No Holiday for Yen As Barriers Broken




LONDON -- The yen continued its relentless advance against the dollar and the euro Wednesday, soaring to new highs in the absence of Bank of Japan intervention.


The yen hit 103.25 against the U.S. currency, its highest since January 1996, and an all-time peak of 106.84 against the single European currency.


Lack of action by the Japanese central bank during a Japanese market holiday encouraged yen bulls to push the dollar lower, and the slide was amplified by stop-loss orders as the yen burst one chart barrier after another and neared the psychological threshold of 100 yen per dollar. "We've been looking for dollar/yen to fall to 100 for a while. Today's slide is just a continuation of the recent move," said Steve Barrow, currency strategist at Bear Stearns in London.


"[Japanese Finance Minister] Kiichi Miyazawa said Tuesday there is no holiday for the Bank of Japan but the market clearly does not think that."


By midmorning, dollar/yen was at 103.69/79, compared with 105.25/30 late in Europe Tuesday.


The dollar had shed up to more than 2.5 percent on the day and nearly 8 yen since the release of Japan's surprise gross domestic product data on Sept. 9 that showed growth in the second quarter.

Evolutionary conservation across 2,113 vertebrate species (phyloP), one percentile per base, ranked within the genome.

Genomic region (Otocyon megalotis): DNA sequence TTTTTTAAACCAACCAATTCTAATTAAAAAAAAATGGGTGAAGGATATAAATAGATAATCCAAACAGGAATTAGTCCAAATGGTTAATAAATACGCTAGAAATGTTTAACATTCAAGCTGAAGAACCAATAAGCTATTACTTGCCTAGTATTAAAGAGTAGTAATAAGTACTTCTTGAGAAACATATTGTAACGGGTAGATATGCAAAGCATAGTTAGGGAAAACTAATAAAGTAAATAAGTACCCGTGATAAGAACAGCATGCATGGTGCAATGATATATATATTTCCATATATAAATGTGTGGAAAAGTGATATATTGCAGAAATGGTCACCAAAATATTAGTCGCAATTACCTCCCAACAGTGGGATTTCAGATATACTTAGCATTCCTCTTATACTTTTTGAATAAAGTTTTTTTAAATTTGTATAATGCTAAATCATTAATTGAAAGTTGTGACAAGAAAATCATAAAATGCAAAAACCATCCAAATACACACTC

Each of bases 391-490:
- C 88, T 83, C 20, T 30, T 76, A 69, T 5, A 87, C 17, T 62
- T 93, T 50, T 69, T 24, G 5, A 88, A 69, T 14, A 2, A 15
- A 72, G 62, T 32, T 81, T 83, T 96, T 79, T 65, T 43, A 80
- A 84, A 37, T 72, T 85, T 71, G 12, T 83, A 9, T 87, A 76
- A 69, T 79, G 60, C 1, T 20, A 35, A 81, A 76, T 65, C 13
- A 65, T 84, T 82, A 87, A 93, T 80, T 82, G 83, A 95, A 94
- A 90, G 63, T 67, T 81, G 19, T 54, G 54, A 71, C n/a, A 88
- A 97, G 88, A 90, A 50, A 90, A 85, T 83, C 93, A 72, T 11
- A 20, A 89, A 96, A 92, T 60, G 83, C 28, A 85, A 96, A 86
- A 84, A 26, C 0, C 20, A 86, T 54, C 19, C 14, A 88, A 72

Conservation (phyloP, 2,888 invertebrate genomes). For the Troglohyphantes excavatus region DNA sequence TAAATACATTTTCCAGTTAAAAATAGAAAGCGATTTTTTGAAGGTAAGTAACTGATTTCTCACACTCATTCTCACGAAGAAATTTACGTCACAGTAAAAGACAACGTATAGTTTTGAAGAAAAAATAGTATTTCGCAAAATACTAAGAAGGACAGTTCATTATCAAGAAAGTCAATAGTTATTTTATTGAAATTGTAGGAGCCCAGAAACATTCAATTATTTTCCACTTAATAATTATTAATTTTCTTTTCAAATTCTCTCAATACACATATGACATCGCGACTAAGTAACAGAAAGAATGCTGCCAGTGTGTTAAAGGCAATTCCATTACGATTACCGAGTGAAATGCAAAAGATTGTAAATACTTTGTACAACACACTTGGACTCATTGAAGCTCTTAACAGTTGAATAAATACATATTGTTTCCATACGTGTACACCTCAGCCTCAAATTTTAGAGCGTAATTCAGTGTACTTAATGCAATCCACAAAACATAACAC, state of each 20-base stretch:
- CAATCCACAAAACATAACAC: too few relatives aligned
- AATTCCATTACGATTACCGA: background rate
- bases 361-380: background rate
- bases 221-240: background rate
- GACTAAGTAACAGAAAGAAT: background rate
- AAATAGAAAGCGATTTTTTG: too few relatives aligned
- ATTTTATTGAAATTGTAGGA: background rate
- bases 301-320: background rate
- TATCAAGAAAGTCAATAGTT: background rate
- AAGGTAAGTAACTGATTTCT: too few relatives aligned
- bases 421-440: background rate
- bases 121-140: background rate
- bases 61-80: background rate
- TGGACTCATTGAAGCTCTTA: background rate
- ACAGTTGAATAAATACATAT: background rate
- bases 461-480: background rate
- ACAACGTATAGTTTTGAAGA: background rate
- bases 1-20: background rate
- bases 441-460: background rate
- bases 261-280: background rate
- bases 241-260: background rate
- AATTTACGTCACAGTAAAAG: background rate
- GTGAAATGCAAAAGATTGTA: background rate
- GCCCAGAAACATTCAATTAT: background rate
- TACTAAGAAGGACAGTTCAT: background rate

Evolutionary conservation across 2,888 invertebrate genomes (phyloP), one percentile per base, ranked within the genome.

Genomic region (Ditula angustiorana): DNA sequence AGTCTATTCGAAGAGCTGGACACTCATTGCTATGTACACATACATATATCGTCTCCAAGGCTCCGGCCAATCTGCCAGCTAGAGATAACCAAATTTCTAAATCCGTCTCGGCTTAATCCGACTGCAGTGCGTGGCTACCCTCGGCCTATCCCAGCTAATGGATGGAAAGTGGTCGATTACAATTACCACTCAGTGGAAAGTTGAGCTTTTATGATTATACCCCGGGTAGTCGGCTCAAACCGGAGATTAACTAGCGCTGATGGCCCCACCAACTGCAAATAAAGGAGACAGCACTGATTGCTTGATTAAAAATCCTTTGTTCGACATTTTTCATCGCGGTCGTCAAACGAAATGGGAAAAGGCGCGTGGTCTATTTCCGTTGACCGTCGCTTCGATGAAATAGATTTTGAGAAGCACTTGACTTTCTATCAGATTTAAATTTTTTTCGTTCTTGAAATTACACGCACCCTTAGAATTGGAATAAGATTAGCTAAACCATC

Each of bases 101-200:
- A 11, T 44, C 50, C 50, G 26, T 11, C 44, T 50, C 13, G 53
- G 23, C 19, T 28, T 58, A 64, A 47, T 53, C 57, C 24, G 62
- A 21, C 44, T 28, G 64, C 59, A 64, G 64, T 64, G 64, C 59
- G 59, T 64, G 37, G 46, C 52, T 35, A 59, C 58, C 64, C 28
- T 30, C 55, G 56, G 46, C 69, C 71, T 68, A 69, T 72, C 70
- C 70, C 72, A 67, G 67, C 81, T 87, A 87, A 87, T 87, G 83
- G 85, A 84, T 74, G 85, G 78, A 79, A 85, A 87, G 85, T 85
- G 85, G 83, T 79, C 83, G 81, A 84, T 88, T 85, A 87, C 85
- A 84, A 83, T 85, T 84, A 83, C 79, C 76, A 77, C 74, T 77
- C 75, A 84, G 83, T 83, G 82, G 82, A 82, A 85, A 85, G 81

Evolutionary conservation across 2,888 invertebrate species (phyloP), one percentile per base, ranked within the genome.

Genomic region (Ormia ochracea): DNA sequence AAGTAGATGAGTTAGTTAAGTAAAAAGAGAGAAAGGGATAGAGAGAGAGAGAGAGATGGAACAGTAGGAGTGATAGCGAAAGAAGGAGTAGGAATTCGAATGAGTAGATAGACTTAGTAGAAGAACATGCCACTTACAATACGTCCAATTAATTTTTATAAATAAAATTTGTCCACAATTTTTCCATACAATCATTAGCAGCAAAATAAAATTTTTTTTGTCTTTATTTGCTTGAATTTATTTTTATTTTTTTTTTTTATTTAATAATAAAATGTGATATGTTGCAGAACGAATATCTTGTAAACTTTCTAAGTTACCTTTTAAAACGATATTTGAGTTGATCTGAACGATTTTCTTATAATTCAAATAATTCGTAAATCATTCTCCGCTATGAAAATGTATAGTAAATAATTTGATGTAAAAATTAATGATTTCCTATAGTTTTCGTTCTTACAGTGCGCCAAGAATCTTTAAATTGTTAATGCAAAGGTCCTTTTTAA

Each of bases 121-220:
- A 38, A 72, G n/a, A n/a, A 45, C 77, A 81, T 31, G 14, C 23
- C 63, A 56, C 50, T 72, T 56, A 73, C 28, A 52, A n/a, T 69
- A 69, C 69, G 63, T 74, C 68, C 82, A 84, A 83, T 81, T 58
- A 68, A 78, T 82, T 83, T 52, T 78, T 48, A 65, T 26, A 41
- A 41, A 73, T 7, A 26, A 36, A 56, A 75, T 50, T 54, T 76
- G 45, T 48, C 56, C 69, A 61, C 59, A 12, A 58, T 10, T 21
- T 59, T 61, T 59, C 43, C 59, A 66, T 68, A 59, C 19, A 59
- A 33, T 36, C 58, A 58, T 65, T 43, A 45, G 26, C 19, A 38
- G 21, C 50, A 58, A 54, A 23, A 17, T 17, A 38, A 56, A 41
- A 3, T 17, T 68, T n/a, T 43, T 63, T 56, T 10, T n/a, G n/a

Euro/yen was at 107.59/69 compared with 109.64/68 in late European trading Tuesday. The euro has fallen more than 10 yen since Sept. 9.


Analysts said the yen needed a coordinated central bank intervention to reverse its bullish course, but so far both Japanese and U.S. authorities have denied the yen would be at the center of discussions of a Group of Seven leading industrial nations meeting on Sept. 25.


Along this line, Japanese Trade Minister Kaoru Yosano told a French newspaper, Les Echos, he did not expect "a concerted intervention by major central banks."


"I would not raise any hope that there would be any action to stem the yen rise at the G-7 [meeting] other than words," said Dick Howard, director of economic research at Julius Baer Investments in London.


Euro/dollar was at $1.0371/75 against a day's low of $1.0307, compared with $1.0417/24 late in Europe Tuesday.


The single European unit had failed to capitalize decisively on broad dollar weakness and remained sidelined for most of the European morning session as dealers awaited the release of key U.S. August consumer price index data.


Barrow said the fundamental macroeconomic scenario for the euro zone had not changed, and he expects the single currency to regain vigor in the medium-term.


"The euro does not deserve the fate that has befallen it since it got down from [its August peak] above $1.08," he said.


Analysts said U.S. consumer price inmdex figures would be crucial in determining prospects for a further hike in U.S. interest rates.


Economists polled by Reuters expect August U.S. consumer prices to rise on average an adjusted 0.3 percent.


Howard said a tame number could bring relief to the bruised U.S. asset markets and spur a brief dollar rally.